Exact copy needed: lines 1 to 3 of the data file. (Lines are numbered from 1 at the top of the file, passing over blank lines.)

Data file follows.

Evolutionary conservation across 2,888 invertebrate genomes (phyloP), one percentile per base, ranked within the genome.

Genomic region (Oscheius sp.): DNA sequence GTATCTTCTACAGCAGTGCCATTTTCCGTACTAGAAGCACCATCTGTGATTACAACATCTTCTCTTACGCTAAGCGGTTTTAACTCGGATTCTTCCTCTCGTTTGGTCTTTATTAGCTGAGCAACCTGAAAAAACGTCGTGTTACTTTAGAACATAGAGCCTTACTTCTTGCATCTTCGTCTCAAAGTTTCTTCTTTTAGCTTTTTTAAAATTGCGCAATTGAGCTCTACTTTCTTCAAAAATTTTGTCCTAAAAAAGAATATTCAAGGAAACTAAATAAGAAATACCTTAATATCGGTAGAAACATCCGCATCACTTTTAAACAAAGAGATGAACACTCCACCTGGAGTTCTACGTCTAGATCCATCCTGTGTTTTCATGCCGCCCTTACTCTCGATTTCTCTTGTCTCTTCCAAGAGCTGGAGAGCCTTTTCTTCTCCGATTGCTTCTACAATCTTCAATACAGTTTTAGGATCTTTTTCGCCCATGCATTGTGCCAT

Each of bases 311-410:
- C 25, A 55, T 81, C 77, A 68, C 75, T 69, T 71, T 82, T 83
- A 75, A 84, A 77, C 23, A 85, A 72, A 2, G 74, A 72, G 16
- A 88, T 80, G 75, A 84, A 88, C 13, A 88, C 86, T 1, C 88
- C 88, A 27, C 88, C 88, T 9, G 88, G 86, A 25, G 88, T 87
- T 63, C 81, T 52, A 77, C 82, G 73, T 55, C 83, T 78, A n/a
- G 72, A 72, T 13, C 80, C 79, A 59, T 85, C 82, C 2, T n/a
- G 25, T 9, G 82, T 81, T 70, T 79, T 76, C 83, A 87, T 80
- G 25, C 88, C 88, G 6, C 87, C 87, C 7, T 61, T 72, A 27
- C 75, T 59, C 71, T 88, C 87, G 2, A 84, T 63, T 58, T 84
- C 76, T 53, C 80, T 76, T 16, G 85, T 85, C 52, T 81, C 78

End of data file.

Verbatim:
Evolutionary conservation across 2,888 invertebrate genomes (phyloP), one percentile per base, ranked within the genome.

Genomic region (Oscheius sp.): DNA sequence GTATCTTCTACAGCAGTGCCATTTTCCGTACTAGAAGCACCATCTGTGATTACAACATCTTCTCTTACGCTAAGCGGTTTTAACTCGGATTCTTCCTCTCGTTTGGTCTTTATTAGCTGAGCAACCTGAAAAAACGTCGTGTTACTTTAGAACATAGAGCCTTACTTCTTGCATCTTCGTCTCAAAGTTTCTTCTTTTAGCTTTTTTAAAATTGCGCAATTGAGCTCTACTTTCTTCAAAAATTTTGTCCTAAAAAAGAATATTCAAGGAAACTAAATAAGAAATACCTTAATATCGGTAGAAACATCCGCATCACTTTTAAACAAAGAGATGAACACTCCACCTGGAGTTCTACGTCTAGATCCATCCTGTGTTTTCATGCCGCCCTTACTCTCGATTTCTCTTGTCTCTTCCAAGAGCTGGAGAGCCTTTTCTTCTCCGATTGCTTCTACAATCTTCAATACAGTTTTAGGATCTTTTTCGCCCATGCATTGTGCCAT

Each of bases 311-410: